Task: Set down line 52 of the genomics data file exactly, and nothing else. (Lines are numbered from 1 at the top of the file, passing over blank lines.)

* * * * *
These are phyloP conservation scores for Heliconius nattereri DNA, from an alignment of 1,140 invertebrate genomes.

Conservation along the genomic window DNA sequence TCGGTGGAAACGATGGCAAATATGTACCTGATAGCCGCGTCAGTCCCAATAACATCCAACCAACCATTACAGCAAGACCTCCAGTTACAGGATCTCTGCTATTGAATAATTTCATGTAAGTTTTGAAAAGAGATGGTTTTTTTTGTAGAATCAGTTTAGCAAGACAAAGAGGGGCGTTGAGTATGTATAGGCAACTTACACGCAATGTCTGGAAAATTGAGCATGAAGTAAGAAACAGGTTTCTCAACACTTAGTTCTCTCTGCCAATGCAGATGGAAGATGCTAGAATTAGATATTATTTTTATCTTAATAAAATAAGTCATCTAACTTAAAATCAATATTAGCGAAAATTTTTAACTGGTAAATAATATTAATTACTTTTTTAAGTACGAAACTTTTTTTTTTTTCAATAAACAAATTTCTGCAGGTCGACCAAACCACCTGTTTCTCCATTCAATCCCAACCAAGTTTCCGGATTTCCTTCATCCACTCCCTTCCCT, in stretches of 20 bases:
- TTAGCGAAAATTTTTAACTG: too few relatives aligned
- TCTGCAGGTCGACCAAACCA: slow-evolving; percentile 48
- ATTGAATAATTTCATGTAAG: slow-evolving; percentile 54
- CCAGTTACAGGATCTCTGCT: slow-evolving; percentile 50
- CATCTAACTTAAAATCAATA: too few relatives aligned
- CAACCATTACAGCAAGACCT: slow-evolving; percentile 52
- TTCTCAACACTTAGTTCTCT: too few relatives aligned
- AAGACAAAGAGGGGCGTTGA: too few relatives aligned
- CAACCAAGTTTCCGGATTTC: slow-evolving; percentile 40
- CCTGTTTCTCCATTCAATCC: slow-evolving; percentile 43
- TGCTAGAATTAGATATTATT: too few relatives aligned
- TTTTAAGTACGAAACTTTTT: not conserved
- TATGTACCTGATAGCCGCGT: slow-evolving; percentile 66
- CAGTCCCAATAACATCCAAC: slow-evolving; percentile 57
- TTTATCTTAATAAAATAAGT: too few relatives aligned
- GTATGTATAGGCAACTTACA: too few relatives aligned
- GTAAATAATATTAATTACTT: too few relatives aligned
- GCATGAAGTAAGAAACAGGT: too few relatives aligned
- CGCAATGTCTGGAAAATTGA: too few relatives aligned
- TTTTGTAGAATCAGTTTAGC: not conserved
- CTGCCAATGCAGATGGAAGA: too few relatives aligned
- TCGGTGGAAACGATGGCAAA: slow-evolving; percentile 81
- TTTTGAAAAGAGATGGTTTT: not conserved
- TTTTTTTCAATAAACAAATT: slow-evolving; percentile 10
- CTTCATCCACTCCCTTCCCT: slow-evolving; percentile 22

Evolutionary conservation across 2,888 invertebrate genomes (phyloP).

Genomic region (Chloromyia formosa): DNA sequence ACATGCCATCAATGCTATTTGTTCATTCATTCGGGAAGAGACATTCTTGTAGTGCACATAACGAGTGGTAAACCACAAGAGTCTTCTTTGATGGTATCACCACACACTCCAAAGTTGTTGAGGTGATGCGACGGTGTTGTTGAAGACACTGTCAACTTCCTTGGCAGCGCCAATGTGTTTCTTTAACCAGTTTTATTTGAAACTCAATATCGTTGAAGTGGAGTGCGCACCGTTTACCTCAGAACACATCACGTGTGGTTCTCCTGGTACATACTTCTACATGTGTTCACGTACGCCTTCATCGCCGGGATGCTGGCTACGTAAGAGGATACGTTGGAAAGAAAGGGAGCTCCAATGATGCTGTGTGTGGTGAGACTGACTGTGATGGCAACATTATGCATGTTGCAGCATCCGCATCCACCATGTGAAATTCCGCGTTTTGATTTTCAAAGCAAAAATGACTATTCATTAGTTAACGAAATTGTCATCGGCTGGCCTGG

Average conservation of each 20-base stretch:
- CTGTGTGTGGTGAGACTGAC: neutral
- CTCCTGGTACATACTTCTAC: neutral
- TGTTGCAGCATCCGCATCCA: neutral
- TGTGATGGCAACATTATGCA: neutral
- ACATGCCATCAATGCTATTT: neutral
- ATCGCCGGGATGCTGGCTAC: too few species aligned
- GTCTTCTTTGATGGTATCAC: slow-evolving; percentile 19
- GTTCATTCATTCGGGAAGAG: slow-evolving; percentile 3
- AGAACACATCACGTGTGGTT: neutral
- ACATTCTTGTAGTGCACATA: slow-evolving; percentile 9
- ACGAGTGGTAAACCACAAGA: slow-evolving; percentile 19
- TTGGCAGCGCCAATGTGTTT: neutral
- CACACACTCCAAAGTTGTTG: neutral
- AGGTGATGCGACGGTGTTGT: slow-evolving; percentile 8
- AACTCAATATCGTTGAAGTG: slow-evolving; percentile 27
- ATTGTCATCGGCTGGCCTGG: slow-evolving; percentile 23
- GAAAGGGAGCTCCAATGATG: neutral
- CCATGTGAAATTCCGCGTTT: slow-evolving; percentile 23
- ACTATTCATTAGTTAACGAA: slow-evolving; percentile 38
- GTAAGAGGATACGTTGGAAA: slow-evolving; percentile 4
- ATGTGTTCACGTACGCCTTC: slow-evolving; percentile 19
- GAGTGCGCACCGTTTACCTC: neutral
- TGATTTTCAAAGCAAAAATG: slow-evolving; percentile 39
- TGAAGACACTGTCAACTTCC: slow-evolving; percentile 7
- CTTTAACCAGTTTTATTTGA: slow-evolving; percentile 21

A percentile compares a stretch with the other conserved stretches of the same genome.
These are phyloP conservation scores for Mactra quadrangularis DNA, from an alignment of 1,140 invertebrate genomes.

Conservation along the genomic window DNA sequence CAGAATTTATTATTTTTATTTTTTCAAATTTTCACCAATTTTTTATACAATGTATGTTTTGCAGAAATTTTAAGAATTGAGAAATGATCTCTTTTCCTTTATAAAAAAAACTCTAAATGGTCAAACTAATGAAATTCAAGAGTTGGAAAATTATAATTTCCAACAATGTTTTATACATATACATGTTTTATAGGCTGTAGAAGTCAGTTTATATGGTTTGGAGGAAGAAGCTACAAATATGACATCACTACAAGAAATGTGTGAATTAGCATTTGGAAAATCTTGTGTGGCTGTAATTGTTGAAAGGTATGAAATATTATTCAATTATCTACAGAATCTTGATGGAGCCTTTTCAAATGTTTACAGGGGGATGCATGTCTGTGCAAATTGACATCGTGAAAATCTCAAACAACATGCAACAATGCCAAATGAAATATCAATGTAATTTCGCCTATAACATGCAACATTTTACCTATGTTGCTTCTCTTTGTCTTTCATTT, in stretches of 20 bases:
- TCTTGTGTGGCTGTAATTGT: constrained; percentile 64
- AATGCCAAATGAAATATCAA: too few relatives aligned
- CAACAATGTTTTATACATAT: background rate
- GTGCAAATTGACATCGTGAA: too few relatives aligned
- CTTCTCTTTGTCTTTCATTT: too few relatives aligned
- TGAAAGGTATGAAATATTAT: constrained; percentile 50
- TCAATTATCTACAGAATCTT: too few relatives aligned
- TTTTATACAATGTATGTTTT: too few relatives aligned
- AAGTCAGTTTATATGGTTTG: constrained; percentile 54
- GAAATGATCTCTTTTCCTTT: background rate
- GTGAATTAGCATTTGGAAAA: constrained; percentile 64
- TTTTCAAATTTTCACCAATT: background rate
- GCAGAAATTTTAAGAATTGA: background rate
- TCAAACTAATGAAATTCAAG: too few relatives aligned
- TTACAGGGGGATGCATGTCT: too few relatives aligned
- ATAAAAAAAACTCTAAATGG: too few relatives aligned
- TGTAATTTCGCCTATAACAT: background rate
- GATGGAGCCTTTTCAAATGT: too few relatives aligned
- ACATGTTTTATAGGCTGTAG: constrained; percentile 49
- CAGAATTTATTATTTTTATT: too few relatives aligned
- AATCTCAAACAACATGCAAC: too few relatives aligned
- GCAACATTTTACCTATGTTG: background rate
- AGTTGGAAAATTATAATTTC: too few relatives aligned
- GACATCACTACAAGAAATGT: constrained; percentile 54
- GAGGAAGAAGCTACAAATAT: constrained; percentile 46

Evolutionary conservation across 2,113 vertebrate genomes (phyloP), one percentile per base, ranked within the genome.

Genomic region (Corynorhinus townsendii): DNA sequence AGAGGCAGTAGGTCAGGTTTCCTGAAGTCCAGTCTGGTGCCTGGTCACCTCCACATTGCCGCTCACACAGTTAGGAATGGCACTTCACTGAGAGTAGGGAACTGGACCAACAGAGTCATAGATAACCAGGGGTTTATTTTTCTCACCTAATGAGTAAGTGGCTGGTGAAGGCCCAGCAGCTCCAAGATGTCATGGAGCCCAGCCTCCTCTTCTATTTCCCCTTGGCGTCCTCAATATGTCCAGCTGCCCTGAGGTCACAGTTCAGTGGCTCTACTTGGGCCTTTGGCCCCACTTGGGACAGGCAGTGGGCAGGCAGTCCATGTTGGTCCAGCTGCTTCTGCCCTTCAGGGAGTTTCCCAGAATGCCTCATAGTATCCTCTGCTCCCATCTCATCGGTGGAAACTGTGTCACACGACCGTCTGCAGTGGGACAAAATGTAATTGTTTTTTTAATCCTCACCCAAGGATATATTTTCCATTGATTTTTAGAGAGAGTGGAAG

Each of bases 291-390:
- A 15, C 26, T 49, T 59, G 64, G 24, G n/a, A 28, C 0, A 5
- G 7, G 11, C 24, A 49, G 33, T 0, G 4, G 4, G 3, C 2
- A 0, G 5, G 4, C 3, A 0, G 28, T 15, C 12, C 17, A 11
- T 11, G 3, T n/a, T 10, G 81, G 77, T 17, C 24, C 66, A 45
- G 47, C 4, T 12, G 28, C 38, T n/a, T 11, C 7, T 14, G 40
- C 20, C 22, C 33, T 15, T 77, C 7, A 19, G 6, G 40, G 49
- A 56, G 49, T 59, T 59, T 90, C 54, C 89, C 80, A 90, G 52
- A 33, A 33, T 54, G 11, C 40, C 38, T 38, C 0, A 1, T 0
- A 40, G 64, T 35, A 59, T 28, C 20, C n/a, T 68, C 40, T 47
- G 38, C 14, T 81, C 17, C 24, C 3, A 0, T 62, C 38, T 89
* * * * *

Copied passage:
- GAGTGCGCACCGTTTACCTC: neutral